About 1,000 police raided scores of buildings across Germany on Thursday in a clampdown on Salafists.
German authorities have recently stepped up their monitoring of Salafist groups.
In May Salafists turned on police protecting far-right anti-Islam protesters during a regional election rally in the west German city of Bonn.
The far-right protesters had infuriated the Salafists by waving cartoons of the Prophet Mohammad.
Salafists are believed to number about 4,000 in Germany, which has a total Muslim population of some four million.
Announcing the crackdown, Interior Minister Hans-Peter Friedrich said he had banned one of the Salafists' groups called the Millatu Ibrahim and said the raids may unearth evidence that would allow the outlawing of two other associations.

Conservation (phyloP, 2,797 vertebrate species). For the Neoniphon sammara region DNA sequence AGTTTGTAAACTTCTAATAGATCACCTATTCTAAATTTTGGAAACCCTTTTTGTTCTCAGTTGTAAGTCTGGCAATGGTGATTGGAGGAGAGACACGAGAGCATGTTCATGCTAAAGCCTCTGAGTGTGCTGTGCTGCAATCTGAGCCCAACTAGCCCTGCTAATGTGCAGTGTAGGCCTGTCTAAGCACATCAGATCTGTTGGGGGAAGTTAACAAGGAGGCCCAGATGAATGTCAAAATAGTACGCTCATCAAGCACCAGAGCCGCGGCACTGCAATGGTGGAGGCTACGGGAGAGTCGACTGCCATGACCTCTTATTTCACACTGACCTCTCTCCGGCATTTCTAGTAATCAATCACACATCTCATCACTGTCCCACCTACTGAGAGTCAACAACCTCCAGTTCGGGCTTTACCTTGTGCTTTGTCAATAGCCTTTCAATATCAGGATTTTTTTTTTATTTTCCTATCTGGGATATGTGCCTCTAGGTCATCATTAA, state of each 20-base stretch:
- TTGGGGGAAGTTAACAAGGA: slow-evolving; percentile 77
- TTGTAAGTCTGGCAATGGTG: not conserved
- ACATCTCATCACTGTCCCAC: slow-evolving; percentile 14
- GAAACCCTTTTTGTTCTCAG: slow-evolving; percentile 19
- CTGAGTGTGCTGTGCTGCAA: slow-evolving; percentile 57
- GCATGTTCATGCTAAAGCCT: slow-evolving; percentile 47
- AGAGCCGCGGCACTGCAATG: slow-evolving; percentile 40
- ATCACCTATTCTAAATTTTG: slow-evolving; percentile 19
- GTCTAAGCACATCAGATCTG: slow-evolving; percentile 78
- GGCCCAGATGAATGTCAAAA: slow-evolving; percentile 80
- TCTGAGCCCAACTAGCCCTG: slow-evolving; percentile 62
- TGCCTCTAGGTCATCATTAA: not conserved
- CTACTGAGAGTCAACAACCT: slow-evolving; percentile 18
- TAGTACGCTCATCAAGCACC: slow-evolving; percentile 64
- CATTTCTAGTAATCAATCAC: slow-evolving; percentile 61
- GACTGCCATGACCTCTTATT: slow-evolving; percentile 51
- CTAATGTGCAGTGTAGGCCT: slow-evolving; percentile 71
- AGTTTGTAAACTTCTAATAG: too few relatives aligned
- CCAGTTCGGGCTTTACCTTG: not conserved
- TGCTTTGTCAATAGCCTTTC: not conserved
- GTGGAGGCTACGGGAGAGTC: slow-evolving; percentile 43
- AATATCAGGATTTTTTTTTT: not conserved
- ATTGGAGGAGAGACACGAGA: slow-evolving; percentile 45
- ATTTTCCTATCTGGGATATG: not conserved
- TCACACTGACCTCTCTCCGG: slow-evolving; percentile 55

"(The Millatu Ibrahim group) works against our constitutional order and against understanding between peoples," Friedrich told reporters.
Thursday's raids targeted about 70 apartments and communal houses of Salafists in Berlin, Hamburg and other cities.
Among the homes targeted was that of preacher Ibrahim Abu Nagie, who is associated with a campaign to distribute free copies of the Koran.